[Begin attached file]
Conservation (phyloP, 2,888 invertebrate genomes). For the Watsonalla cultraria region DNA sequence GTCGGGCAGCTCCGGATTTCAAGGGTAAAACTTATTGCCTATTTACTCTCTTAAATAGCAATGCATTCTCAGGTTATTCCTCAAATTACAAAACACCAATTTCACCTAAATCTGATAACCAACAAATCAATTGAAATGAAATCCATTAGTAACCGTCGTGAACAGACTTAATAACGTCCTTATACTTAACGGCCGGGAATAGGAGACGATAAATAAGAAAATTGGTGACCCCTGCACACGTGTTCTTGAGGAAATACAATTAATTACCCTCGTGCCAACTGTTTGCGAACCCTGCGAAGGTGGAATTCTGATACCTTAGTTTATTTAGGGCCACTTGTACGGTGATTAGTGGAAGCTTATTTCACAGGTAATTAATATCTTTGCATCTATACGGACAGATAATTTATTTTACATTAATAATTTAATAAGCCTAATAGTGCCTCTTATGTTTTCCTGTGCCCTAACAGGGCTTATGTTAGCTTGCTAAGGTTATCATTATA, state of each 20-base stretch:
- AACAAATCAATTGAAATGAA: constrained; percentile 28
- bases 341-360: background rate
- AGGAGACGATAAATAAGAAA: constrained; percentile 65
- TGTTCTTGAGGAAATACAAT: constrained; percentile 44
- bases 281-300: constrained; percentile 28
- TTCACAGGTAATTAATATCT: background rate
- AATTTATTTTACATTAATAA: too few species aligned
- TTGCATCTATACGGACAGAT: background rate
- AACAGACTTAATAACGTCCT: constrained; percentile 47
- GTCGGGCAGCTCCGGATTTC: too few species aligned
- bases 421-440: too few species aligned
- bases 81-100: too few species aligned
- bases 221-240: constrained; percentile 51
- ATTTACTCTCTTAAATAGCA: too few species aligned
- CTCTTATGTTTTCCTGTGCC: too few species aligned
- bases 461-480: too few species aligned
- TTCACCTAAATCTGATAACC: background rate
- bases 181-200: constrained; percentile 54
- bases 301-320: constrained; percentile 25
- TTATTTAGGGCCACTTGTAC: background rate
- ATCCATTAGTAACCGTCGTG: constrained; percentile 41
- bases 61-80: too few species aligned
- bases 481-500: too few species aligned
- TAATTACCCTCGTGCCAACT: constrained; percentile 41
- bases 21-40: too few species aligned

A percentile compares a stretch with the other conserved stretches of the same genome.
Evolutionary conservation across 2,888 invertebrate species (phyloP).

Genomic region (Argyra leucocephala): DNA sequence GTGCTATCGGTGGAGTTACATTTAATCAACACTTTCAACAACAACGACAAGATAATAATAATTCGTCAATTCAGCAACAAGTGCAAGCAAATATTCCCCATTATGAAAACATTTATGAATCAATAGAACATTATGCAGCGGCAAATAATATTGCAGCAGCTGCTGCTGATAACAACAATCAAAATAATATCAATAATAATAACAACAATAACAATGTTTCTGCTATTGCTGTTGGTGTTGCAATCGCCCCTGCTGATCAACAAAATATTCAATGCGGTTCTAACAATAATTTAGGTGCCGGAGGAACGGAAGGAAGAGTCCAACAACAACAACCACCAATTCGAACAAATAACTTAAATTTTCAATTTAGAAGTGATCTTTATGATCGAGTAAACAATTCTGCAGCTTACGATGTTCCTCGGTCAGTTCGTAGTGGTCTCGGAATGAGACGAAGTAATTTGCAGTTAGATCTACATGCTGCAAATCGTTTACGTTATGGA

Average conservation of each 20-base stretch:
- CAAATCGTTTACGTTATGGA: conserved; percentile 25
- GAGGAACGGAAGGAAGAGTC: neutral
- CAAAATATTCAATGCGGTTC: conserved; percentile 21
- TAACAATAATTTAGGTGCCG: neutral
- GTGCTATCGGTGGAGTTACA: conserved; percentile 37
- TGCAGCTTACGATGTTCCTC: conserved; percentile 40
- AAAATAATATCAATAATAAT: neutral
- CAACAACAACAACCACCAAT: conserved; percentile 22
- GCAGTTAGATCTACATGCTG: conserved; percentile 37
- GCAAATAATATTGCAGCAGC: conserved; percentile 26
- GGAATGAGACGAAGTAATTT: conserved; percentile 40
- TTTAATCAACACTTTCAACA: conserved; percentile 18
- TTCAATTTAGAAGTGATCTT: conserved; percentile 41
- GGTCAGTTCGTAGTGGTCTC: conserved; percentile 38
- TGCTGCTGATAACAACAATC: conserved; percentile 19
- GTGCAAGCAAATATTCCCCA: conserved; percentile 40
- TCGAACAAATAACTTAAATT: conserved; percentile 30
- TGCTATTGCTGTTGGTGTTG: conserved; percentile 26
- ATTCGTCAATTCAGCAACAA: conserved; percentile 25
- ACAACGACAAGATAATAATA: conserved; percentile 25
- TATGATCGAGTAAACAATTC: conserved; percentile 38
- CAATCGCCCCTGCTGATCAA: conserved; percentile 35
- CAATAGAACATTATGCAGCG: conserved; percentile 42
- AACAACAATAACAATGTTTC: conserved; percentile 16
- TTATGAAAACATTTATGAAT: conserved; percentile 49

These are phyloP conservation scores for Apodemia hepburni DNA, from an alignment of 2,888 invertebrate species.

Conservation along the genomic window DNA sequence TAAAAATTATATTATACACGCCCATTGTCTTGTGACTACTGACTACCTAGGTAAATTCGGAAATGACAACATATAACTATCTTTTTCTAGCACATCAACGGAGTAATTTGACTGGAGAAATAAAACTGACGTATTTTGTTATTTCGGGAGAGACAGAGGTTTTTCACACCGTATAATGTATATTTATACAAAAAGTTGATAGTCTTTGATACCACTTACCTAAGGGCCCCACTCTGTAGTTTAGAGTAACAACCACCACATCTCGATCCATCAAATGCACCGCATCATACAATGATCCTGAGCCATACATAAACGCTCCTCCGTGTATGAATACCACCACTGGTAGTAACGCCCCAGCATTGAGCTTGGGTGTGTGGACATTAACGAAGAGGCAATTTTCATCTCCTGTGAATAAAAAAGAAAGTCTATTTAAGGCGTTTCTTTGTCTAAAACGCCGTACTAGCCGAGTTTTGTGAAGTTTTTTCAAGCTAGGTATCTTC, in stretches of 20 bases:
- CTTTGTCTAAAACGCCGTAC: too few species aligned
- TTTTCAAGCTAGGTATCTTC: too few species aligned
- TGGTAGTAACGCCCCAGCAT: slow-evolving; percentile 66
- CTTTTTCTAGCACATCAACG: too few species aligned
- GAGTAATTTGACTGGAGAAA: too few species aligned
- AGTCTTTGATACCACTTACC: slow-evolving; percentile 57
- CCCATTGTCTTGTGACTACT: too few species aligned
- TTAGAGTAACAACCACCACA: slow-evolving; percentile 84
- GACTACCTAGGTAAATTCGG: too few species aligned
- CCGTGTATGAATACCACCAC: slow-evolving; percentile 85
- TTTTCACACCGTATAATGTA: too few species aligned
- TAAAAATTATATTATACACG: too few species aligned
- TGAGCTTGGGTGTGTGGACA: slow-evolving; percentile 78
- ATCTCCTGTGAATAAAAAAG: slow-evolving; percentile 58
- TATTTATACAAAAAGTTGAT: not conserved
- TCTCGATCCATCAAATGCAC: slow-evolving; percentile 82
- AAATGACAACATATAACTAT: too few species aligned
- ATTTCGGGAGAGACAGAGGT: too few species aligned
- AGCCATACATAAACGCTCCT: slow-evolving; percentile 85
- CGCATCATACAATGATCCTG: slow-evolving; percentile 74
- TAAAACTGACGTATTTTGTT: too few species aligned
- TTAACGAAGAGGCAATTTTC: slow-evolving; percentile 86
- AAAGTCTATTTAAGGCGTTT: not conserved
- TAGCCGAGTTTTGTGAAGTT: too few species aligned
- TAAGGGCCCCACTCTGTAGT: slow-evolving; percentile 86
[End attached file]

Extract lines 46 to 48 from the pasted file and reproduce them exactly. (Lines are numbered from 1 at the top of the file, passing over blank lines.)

- GTGCAAGCAAATATTCCCCA: conserved; percentile 40
- TCGAACAAATAACTTAAATT: conserved; percentile 30
- TGCTATTGCTGTTGGTGTTG: conserved; percentile 26